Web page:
Congratulations to Jeff Stibel on Breakpoint: Why the Web will Implode, Search will be Obsolete, and Everything Else you Need to Know about Technology is in Your Brain becoming a New York Times Best Seller. Check out Jeff’s piece in WIRED on how Facebook and other networks of networks can avoid a long a painful death. His fascinating work on the intersection of the brain, biology and technology has also been featured in Forbes (What CEOs can learn from Reindeer) at Mashable (How ant colonies foreshadow the future of Facebook) and elsewhere.
The Latest Word… News from Verbatim
Elizabeth Royte has been doing some fantastic work on fracking and its myriad potential consequences. Check out her cover story in The Nation on the effects of fracking on our food supply, and this cautionary tale at OnEarth Magazine on the profound divisions and uncertainty that the prospect of deep drilling has caused in an Amish community in Pennsylvania.
Gustavo Arellano is the subject of this New York Times profile focusing on his new book, Taco USA: How Mexican Food Conquered America, about that country’s cuisine’s influence on America’s culture and economy. And, this cover story from the June issue of Reason, written by Gustavo himself, takes it a step further, addressing the nature of assimilation and detailing how Mexican food became more American than apple pie.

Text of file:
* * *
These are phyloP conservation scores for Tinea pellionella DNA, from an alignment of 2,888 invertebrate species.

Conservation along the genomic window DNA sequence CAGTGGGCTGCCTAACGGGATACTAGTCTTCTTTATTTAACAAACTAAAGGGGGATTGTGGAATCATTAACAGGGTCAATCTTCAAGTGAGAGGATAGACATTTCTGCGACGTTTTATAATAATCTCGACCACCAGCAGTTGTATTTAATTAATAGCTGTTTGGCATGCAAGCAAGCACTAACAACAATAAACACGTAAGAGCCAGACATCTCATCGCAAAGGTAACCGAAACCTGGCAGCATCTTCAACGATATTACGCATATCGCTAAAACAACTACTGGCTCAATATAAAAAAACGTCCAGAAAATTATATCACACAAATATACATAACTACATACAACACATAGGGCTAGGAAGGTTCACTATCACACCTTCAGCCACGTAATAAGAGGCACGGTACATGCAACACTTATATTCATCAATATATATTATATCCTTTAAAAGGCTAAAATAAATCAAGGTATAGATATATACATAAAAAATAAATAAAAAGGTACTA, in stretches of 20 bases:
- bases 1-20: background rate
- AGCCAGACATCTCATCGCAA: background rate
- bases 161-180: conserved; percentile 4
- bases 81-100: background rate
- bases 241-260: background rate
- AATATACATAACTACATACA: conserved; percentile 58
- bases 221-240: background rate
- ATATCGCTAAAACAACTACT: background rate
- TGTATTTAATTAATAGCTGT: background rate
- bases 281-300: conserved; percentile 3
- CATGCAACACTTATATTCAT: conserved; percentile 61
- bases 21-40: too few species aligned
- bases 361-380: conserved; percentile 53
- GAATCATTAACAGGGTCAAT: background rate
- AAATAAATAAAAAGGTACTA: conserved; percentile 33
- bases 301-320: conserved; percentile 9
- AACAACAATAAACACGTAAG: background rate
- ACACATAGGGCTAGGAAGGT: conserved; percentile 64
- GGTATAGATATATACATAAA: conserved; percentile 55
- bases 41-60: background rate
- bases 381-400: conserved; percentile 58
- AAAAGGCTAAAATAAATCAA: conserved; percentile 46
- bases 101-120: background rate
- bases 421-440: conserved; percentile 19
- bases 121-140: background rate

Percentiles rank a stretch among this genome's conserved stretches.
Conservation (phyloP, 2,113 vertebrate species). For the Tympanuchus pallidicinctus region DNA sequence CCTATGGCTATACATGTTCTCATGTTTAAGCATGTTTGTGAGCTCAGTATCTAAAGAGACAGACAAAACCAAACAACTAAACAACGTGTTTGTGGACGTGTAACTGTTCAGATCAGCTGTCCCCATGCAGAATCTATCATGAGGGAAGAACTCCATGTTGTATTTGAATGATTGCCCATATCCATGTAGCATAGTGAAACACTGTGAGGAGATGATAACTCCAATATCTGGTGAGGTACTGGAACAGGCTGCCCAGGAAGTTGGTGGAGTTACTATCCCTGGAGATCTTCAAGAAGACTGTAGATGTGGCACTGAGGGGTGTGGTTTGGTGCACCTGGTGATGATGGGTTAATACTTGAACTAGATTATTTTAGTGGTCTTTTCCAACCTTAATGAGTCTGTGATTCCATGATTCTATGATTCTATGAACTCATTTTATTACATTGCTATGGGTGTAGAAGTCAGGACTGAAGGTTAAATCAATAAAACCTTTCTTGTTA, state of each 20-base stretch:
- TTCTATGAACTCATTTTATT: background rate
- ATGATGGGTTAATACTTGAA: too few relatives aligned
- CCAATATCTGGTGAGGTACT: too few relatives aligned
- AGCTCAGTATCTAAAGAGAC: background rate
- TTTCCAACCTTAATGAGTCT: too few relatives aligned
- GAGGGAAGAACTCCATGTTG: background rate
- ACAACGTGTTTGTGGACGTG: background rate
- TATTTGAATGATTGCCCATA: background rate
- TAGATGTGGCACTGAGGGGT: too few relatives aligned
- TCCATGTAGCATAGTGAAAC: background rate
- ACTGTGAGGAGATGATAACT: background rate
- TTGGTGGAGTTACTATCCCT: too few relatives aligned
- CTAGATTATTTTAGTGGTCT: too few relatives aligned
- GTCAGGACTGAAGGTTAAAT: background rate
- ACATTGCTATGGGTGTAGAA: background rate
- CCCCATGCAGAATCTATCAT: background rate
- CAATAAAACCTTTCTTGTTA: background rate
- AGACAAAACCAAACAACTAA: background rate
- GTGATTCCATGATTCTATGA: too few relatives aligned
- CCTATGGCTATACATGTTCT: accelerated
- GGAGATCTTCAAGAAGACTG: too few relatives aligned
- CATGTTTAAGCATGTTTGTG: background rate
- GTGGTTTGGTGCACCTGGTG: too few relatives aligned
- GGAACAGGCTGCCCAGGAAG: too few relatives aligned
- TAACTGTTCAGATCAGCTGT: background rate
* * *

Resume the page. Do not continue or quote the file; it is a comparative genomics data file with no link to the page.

Check out New Yorker cartoonist Liza Donnelly‘s incisive commentary in Forbes on politics, gender and the politics of gender — particularly this piece on Social Media and Generational Shift In The War on Women, highlighting the real-time nature of political movements in our culture, and the tangible effects that social media can have on our society.
“Separate, But Equal” wins the HBO Best Documentary award at Martha’s Vineyard African-American Film Festival
Congratulations to Shawn D. Wilson and Ilyana Kadushin, the filmmakers behind the documentary “Separate, But Equal”, which explores the lost history of Greenville, MS in the 1950s-60s — an all black, separate-but-equal community, and asks a most provocative question about desegregation: “Did we lose more than we gained?” Check out the trailer.
Check out Michael A. Cohen’s two recent pieces addressing the Dysfunction at the Heart of American Politics (Guardian/Observer), and the Best and Worst Foreign Policy Presidents of the Past Century (The Atlantic). Michael’s lectures on our broken political system and what’s at stake in the 2012 election cycle are ideal complements to any university’s campus dialogue.